My Own Private Hackathonby Gamefic on Oct 13, 2014
It's been a while since I pulled an all-nighter, but yesterday I tried to work out a minor code puzzle that turned into a deep, dark rabbit hole, and I'm just crawling out of it this afternoon. Let's see if I still have enough wits to unravel everything I did.
I started with the goal of separating Gamefic into two parts: the runtime and the development tools. The game code should be easy to interface with other systems, so I didn't want to bloat the core library with stuff that only matters for building and authoring. The obvious solution was to put all the development stuff into its own subdirectory. Unfortunately, that idea quickly turned into a tangle of thorns, requiring all kinds of warts and bandages to maintain dependencies and stuff. The better solution turned out to be deceiptvely simple: let the runtime and SDK share the same space in the repo, but split them into separate gems in the gemspecs.
Working on the SDK led me to an issue that's been on the table for a long time: cross-platform builds. There are three primary platforms that I'm targeting right now: games that run in the terminal, games that use a web API, and games that work as standalone web apps. Working on that kept me going well into the evening.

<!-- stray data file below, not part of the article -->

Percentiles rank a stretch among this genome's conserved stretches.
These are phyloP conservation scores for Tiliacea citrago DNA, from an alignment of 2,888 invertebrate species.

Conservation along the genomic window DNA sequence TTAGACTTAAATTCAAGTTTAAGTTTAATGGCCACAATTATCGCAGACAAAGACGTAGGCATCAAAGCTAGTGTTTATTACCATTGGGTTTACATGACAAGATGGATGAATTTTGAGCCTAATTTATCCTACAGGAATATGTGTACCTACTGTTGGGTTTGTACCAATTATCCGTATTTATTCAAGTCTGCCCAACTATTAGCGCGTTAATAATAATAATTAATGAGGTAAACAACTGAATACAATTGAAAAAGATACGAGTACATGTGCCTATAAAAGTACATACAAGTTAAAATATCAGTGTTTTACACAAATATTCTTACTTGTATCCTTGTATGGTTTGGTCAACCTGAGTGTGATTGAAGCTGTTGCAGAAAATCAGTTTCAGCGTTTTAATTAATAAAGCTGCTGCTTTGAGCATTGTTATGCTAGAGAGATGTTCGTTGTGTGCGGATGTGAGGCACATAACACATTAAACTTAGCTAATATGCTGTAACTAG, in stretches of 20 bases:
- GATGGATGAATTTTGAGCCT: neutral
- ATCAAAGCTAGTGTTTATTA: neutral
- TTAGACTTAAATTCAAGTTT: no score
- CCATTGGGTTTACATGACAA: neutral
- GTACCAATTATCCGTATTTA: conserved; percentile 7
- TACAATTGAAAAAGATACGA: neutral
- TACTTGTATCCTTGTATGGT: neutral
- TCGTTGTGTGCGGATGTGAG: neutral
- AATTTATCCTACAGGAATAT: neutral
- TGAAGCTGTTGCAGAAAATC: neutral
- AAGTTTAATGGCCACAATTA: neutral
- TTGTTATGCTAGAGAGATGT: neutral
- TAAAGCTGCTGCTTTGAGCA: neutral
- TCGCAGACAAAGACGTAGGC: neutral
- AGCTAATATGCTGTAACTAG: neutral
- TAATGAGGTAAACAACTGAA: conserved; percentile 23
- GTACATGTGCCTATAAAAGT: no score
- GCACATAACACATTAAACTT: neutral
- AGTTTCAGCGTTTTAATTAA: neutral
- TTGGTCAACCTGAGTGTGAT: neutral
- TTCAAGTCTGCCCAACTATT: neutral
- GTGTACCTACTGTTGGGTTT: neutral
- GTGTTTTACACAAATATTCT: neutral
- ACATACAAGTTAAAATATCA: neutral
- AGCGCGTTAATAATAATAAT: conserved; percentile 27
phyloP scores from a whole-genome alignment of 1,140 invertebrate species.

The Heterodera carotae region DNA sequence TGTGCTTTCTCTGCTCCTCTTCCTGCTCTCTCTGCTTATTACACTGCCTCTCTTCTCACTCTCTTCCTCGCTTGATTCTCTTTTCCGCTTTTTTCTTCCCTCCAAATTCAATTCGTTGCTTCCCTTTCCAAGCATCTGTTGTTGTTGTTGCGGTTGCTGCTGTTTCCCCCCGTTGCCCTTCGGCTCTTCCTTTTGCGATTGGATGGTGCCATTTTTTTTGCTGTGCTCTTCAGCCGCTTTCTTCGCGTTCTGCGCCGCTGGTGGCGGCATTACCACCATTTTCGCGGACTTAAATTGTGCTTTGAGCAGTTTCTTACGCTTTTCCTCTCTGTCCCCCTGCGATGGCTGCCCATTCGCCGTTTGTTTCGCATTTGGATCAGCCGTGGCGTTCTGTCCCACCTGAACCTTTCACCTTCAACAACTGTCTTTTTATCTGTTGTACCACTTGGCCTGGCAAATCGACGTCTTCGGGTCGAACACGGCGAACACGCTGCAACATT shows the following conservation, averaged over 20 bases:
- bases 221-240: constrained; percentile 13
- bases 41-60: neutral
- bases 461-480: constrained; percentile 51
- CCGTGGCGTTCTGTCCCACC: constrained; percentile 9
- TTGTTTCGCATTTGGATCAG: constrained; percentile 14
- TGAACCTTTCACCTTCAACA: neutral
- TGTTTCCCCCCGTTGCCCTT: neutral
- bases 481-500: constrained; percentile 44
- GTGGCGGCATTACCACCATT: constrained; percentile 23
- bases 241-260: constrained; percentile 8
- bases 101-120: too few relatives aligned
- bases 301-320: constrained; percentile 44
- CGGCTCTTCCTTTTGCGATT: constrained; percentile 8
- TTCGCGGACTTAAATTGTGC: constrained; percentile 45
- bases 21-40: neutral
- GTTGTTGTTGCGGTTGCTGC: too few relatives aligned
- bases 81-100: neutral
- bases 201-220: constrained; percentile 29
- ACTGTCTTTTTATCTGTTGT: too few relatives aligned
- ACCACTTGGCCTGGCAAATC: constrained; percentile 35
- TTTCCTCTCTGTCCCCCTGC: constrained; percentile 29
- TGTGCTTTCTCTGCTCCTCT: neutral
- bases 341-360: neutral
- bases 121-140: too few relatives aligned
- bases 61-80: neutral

Now that I was able to target multiple platforms, I decided to revisit the web-based platforms. I already had an online version, but there was no easy way to customize it. I spent a couple hours tweaking the build process, and now there are three basic variations of the web interface, two of which support in-game graphics. Authors can customize the web assets (HTML, CSS, etc.) and build their changes into the game file that runs on the server.
Opal is an impressive piece of work, but it has a few limitations. One minor hurdle was that its strings are immutable. This meant I couldn't use methods that modify the string in place, like gsub! and chomp! An easy problem to fix, just time-consuming. By early this morning I was able to start a game, run the introduction, and send it a command.
By then it was nearly dawn. I decided to keep messing with it anyway.
After a couple hours of banging my head against the wall, I suddenly realized I had missed something obvious. Instead of building arrays of strings and symbols that get translated into actions, I could feed the Syntax class parameterized strings and let it convert them into regular expressions. The end result was actually easier to use, required less code, and performed at least as well as the kludge that it replaced.
I hope I can get some sleep tonight.comments powered by Disqus